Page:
Mushroom Bodies Are Required for Learned Visual Navigation, but Not for Innate Visual Behavior, in Ants

Cornelia Buehlmann, Beata Wozniak, Roman Goulard, Barbara Webb, Paul Graham, Jeremy E. Niven

Research output: Contribution to journalArticlepeer-review

Abstract

Summary Visual navigation in ants has long been a focus of experimental study [1, 2, 3], but only recently have explicit hypotheses about the underlying neural circuitry been proposed [4]. Indirect evidence suggests the mushroom bodies (MBs) may be the substrate for visual memory in navigation tasks [5, 6, 7], while computational modeling shows that MB neural architecture could support this function [8, 9]. There is, however, no direct evidence that ants require MBs for visual navigation. Here we show that lesions of MB calyces impair ants’ visual navigation to a remembered food location yet leave their innate responses to visual cues unaffected. Wood ants are innately attracted to large visual cues, but we trained them to locate a food source at a specific angle away from such a cue. Subsequent lesioning of the MB calyces using procaine hydrochloride injection caused ants to revert toward their innate cue attraction. Handling and saline injection control ants still approached the feeder. Path straightness of lesioned and control ants did not differ from each other but was lower than during training. Reversion toward the cue direction occurred irrespective of whether the visual cue was ipsi- or contralateral to the lesion site, showing this is not due simply to an induced motor bias. Monocular occlusion did not diminish ants’ ability to locate the feeder, suggesting that MB lesions are not merely interrupting visual input to the calyx. The demonstrated dissociation between innate and learned visual responses provides direct evidence for a specific role of the MB in navigational memory.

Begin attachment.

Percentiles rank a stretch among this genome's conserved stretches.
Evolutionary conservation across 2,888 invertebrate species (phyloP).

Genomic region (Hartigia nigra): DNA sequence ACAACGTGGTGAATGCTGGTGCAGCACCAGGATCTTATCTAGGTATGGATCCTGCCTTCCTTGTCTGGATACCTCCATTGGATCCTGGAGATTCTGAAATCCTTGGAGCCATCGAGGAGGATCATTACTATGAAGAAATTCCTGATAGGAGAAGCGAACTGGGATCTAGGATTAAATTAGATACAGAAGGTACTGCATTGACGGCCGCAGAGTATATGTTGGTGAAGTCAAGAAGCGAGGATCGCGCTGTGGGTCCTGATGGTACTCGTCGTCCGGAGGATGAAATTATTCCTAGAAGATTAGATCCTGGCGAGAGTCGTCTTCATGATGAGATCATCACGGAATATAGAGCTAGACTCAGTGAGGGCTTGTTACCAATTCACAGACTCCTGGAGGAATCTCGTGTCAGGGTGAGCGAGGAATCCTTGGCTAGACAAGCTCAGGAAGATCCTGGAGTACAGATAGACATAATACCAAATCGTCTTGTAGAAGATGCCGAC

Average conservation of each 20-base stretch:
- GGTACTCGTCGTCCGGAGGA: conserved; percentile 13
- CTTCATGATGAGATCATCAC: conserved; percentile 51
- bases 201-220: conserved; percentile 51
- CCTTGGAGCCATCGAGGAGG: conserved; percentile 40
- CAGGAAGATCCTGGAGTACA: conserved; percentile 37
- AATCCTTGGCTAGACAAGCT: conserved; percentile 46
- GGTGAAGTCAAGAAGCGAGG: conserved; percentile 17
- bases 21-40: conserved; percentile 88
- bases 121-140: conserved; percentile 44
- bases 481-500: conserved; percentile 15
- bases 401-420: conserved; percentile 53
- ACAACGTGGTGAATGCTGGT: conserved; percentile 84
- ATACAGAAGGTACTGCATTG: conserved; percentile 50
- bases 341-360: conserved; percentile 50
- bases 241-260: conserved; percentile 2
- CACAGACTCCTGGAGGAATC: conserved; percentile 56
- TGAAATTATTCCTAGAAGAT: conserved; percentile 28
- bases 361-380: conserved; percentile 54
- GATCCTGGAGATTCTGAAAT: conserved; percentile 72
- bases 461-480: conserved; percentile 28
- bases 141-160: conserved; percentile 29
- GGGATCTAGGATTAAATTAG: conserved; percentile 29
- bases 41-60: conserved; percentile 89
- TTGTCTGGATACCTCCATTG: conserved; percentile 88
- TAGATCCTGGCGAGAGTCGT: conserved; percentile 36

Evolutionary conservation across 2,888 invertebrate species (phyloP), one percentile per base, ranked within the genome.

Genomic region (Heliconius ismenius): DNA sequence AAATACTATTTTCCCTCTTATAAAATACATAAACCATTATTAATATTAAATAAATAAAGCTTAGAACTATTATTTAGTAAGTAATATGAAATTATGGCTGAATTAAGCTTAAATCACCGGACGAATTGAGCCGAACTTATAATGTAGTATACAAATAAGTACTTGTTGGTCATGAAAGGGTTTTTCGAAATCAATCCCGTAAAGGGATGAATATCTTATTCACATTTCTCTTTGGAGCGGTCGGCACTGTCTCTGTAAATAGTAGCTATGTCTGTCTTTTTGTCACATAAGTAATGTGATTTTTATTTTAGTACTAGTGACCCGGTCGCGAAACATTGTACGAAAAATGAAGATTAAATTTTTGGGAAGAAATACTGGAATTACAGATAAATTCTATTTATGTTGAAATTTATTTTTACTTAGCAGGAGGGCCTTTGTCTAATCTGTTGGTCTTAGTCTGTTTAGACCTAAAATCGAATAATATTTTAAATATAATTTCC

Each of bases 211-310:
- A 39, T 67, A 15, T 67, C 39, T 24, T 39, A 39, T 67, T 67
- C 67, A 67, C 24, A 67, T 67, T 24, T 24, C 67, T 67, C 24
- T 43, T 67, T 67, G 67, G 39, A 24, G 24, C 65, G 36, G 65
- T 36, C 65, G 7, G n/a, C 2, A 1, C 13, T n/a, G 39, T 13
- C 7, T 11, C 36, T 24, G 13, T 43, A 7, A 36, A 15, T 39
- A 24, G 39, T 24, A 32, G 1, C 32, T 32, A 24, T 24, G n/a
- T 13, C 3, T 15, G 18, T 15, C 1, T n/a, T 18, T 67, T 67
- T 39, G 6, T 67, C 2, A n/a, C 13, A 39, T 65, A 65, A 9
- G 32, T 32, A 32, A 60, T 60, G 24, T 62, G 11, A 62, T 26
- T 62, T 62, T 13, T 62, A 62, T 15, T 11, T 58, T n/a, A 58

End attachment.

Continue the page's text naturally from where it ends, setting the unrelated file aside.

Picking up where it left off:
Original languageEnglish
Pages (from-to)3438–3443
Number of pages9
JournalCurrent Biology
Volume30
Issue number17
Early online date23 Jul 2020
DOIs
Publication statusPublished - 7 Sep 2020

Keywords

  • visual navigation
  • innate visual behavior
  • neural circuitry
  • mushroom body
  • brain lesions
  • procaine hydrochloride
  • wood ants
  • insects
  • visual memory

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